Headline from The Onion: "Twins Shocked To Learn You Can Score Two Runs In Same Play."

• Last but not least, my video analysis of the Twins' season.

This week's content is sponsored by the Minnesota baseball apparel maker DiamondCentric, whose "Thome Is My Homey" t-shirt I wear proudly.

July 27, 2011

Twins Notes: Span, Mijares, Cuddyer, Nathan, Aguilera, and Gibson

Amanda Comak of the Washington Times writes that Denard Span "is high on the Nationals' list of targets" and Ken Rosenthal of FOXSports.com reports that the two sides "have talked." Whether that means the Twins actually engaged in negotiations is unclear, but the Nationals are looking for a long-term solution in center field and Rosenthal speculates that shortstop Ian Desmond and one of Washington's relievers could interest the Twins.

Rosenthal specifically mentions Tyler Clippard, who's been one of the most dominant relievers in baseball since moving to the bullpen full time in 2009, posting a 2.59 ERA and 251 strikeouts in 209 innings while holding opponents to a .184 batting average. However, he also says the Nationals are "reluctant" to trade the 26-year-old Clippard and "unwilling" to move 23-year-old closer Drew Storen, in which case the Twins shouldn't even be engaging in talks for Span.

As a 25-year-old shortstop Desmond fills a Twins need in theory, but aside from hitting .355 for two months at Triple-A in 2009 he simply hasn't been any good. Desmond hit .259/.326/.388 in 638 total games as a minor leaguer and has hit .254/.296/.377 in 269 games for the Nationals. He's also committed 54 errors with an Ultimate Zone Rating of -7.5 in 259 games at shortstop. Clippard is very intriguing, but Desmond as the centerpiece of a Span trade would be awful.

Of course, with Span still on the disabled list nearly two months after a concussion and taking back-to-back days off while rehabbing at Triple-A it's probably a moot point anyway.

• On a related note, can you imagine the look of pure joy on Nationals general manager Mike Rizzo's face when his phone rings and "Bill Smith" appears on the caller ID? Actually, after the Wilson Ramos-for-Matt Capps swap last year Rizzo is probably the one calling Smith.

According to ESPN.com's Buster Olney the Twins have "been looking to trade" Jose Mijares, so Monday's five-run appearance probably didn't do much for his value. Criticism of Mijares has never matched his 3.09 career ERA, but this year's performance clearly deserves to be ripped. He has a 5.47 ERA and 21 walks in 26 innings compared to 32 walks in 105 innings coming into the season. I can't imagine the Twins getting much for him, though, so I'd probably hold on.

• Local and national reporters continue to insist Michael Cuddyer won't be traded despite his being linked to just about every contending team looking for a right-handed hitter. There are also doubts about whether the Twins will look to sell anyone, although my guess is that Kevin Slowey will be moved whether they're in sell mode or buy mode going into Sunday's deadline and my hope is that they're shopping (in vain, perhaps) Capps and Delmon Young either way.

• No word yet on how many teams are interested in Cuddyer as a pitcher after Monday night's scoreless inning versus the Rangers, but he averaged 87.3 miles per hour with his fastball. By comparison, Carl Pavano has averaged 89.1 mph with his fastball this year. In addition to his mid-80s heat Cuddyer also threw an assortment of off-speed pitches, producing the following strike zone chart:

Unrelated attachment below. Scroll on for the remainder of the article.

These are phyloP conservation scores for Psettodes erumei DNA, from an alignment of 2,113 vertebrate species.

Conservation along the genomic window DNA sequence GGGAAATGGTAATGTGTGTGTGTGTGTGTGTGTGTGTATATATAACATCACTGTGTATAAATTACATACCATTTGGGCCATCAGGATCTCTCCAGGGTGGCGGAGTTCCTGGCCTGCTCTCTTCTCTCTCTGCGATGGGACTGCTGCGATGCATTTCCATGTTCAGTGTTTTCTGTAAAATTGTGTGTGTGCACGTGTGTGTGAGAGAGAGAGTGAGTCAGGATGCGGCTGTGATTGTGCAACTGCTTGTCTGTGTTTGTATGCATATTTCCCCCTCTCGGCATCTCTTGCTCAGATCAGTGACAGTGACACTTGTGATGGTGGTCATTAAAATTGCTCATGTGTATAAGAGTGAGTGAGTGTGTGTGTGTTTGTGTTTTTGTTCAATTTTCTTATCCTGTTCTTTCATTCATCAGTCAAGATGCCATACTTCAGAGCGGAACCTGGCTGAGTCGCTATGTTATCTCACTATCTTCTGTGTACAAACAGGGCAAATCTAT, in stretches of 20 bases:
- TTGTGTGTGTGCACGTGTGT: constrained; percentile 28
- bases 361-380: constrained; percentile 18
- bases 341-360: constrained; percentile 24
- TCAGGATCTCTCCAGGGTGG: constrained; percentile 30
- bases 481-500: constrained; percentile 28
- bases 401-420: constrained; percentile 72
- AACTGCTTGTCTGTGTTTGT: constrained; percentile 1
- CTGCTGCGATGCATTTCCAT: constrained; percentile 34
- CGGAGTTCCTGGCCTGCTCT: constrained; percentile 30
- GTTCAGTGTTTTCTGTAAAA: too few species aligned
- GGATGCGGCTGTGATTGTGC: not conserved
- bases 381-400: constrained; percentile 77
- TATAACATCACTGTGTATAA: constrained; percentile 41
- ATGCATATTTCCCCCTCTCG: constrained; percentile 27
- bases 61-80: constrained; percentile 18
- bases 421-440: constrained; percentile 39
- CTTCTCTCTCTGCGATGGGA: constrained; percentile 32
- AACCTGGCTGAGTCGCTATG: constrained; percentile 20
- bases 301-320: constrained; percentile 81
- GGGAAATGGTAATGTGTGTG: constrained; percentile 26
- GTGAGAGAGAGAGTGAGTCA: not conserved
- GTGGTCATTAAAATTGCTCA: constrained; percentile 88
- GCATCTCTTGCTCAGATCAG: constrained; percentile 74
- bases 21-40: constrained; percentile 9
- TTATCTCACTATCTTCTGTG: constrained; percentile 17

It wasn't pretty, but Cuddyer mopped up with a scoreless eighth inning after Nick Blackburn, Chuck James, Phil Dumatrait, Alex Burnett, and Mijares combined to allow 20 runs on 25 hits in the first seven frames. He's the first Twins position player to pitch since John Moses in 1990.

• Last night Joe Nathan tied Rick Aguilera for the Twins record with his 254th save and once again looked very good in the process, striking out two left-handed hitters to preserve a 9-8 win with a scoreless inning. Since coming off the disabled list in late June he's now thrown 12 innings with a 1.46 ERA and 10-to-0 strikeout-to-walk ratio while holding opponents to a .159 batting average. And his overall ERA is finally under 5.00 for the first time since April 12.

• Prior to coming off the bench to deliver the game-winning double last night, Joe Mauer was 6-for-35 (.171) as a pinch-hitter in his career.

Kyle Gibson probably would've needed to dominate the International League for the Twins to have called him up already, but instead the 2009 first-round pick had a nice first two months at Triple-A and has struggled of late. Gibson was 0-4 with a 5.17 ERA in June and then took 17 days off before coughing up 13 runs in two July starts, including a career-high five walks last time out. And now Rochester will skip his next turn in the rotation because of elbow soreness.

Gibson's ugly win-loss record and mediocre ERA overstate how much he's struggled overall this season, as a 91-to-27 strikeout-to-walk ratio in 95 innings is plenty impressive and he's done a decent job keeping the ball in the ballpark. However, there's no getting around the fact that his recent performance and health are worrisome. Through the end of May he had a 3.60 ERA and 59 strikeouts in 55 innings, but in 40 innings since he has a 6.47 ERA and 32 strikeouts.

Between the Twins' rotation depth and tendency to move prospects along slowly thoughts of Gibson being in Minnesota by June were perhaps misguided to begin with, but expecting him to be knocking on the door to the majors by now was certainly reasonable. Instead he's taken a step backward and has looked a lot more like a future mid-rotation starter than the potential second-tier ace Twins fans were dreaming on following his strong pro debut.

Jim Callis of Baseball America reports that Twins signed Vanderbilt southpaw Corey Williams for $575,000, which is double the MLB-recommend "slot" bonus for a third-round pick. Always good to see the Twins spending in the draft and August 15 is the deadline to sign other picks.

Justin Morneau's lengthy list of health issues now includes migraine headaches, which could threaten his goal of returning from neck surgery in mid-August.

Tyler Mason of FOXSportsNorth.com did an enjoyable "where are they now?" piece on Marty Cordova, although he neglected to mention the former Rookie of the Year's frequent cameos in UFC president Dana White's travel videos.